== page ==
Pep Guardiola ended his first season in charge of Barcelona by beating Manchester United in the 2009 UEFA Champions League final.
That victory in Rome earned Guardiola immortality at Camp Nou. He had done what had appeared impossible: turning a team who finished third and 18 points behind Real Madrid in La Liga in 2008 into treble winners.
On Saturday, current Barca boss Luis Enrique can do the same. He has the chance to emulate his great friend by beating Juventus in Berlin.
But, should he lead Barca to the holy grail for the second time in six years, Luis Enrique will not only have equalled Guardiola’s achievement. He will have surpassed it.
Okay, last summer Barca were not quite the mess they were at the end of the Frank Rijkaard era. Luis Enrique certainly did not inherit a squad that had finished 18 points off the pace in the league, that’s for sure.
But just five months ago, crisis was threatening to engulf the 45-year-old.
His apparently frosty relationship with Lionel Messi reached its nadir when he opted to leave Barca’s talisman on the bench for the club’s first fixture back after the mid-season break.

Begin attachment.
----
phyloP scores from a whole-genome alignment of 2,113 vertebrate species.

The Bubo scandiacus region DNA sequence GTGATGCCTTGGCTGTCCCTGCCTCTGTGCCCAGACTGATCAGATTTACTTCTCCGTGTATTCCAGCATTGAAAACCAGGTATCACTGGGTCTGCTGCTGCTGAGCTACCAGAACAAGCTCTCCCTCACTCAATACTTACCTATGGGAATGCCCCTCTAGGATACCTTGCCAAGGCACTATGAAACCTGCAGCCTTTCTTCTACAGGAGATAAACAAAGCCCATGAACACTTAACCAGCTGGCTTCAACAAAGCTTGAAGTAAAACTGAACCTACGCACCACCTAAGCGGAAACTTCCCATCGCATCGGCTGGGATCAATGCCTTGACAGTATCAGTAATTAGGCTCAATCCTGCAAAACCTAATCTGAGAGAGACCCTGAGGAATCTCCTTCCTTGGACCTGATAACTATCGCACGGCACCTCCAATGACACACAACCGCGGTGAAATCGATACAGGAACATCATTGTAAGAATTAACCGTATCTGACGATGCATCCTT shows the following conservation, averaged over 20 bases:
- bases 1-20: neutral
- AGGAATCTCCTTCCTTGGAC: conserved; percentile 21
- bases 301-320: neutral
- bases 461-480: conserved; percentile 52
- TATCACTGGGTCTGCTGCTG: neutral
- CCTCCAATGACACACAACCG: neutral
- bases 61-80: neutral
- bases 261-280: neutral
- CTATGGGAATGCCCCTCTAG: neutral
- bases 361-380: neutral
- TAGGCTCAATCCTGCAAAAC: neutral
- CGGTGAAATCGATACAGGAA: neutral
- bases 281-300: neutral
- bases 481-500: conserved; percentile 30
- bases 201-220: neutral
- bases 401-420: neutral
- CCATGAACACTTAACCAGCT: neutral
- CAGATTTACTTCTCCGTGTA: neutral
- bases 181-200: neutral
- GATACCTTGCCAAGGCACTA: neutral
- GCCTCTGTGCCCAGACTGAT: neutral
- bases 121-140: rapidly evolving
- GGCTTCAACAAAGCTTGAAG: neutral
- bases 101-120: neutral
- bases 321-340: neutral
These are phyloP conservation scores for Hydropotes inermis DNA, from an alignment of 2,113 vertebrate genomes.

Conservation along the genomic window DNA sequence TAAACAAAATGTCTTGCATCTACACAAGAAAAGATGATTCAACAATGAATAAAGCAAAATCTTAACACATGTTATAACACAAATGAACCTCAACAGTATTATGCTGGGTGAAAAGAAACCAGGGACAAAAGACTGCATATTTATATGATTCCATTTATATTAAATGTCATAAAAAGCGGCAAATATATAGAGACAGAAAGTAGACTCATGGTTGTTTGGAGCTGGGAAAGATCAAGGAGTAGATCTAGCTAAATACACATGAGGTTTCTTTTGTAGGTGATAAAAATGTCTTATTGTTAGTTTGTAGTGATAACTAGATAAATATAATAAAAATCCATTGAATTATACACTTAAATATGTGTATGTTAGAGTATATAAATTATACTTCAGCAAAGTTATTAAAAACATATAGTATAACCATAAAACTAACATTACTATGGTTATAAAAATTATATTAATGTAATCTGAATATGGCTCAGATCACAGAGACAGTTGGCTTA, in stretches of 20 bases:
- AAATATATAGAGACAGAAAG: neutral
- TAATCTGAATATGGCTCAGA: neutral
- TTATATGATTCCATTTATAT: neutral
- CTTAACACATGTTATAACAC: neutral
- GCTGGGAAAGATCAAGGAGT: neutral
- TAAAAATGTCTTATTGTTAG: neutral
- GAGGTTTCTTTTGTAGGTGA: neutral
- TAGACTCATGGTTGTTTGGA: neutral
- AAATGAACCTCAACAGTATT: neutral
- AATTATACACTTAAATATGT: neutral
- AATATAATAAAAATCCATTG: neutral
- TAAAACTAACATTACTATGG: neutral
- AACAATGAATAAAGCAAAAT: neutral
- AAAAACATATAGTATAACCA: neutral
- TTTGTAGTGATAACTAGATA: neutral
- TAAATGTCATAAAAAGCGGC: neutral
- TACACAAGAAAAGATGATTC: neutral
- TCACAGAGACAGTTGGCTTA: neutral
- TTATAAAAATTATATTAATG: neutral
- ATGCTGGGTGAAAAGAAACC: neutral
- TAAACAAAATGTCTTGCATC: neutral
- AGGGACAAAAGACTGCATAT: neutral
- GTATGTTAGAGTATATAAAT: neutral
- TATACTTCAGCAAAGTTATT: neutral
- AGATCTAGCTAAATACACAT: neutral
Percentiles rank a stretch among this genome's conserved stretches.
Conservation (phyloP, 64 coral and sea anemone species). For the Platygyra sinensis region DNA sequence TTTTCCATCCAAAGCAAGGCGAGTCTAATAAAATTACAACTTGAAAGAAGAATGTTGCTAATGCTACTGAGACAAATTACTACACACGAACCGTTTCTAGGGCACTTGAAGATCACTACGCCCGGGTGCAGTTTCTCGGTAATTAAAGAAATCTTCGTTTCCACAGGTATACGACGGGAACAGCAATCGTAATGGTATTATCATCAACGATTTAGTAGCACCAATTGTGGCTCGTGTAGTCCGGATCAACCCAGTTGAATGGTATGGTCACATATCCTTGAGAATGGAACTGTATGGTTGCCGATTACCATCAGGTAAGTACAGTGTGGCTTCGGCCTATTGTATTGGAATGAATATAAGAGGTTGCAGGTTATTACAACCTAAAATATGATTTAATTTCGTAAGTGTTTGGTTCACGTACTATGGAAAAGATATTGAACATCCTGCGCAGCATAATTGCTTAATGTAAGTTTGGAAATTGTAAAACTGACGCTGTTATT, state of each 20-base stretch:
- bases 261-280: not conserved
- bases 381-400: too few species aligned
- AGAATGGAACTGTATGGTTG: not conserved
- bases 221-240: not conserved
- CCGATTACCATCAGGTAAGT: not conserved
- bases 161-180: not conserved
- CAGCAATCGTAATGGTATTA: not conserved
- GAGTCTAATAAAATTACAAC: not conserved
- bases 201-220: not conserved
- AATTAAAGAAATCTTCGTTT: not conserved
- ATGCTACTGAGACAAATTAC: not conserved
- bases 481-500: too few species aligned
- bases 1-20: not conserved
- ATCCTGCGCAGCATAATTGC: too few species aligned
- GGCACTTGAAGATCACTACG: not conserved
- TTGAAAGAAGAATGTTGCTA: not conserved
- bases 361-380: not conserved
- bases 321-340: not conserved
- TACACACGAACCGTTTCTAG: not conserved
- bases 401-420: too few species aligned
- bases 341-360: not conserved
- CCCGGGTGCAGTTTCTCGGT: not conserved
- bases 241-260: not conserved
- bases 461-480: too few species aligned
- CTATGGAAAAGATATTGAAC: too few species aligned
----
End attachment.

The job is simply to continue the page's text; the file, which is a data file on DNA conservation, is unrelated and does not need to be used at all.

Barca were beaten 1-0 at Real Sociedad. At that point, Real Madrid were in control of the Liga title race, Manchester City were lying in wait in the Champions League, and reigning Spanish champions Atletico were about to visit Camp Nou.
Since that defeat at Sociedad, Barca have won 30 of their 34 games in all competitions. They have scored 104 times, conceding just 23. Messi – seemingly revitalised by his switch to the right of Barca’s attack – has contributed 35 goals.
Since that defeat at Sociedad, Barca have won La Liga. They have won the Copa del Rey. They have outclassed City, Paris Saint-Germain and Guardiola’s Bayern Munich on their way to Berlin.
Since that defeat at Sociedad, Messi, Neymar and Luis Suarez have scored 80 goals between them – double the comparatively meagre total of 40 they managed before Christmas.
Luis Enrique has found his voice and authority as a coach.
He has found a way of harnessing the stellar talent oozing from Barca’s dressing room, of turning them into a winning machine that plays a brand of football many believe to be even more effective than Guardiola’s all-conquering tiki-taka.
Barca are quick, they are dynamic, they are direct. But they also still have the artistry of Messi and Andres Iniesta. They appear close to unbeatable at present.
Real and Atletico Madrid could not match them domestically this season. City, PSG and Bayern were unable to cope in Europe.
And if Juventus are put to the sword in Berlin, Luis Enrique will have bettered Pep Guardiola’s first season at Camp Nou.
Five months is a long time in football. And that cold January evening in San Sebastian feels like a lifetime ago.
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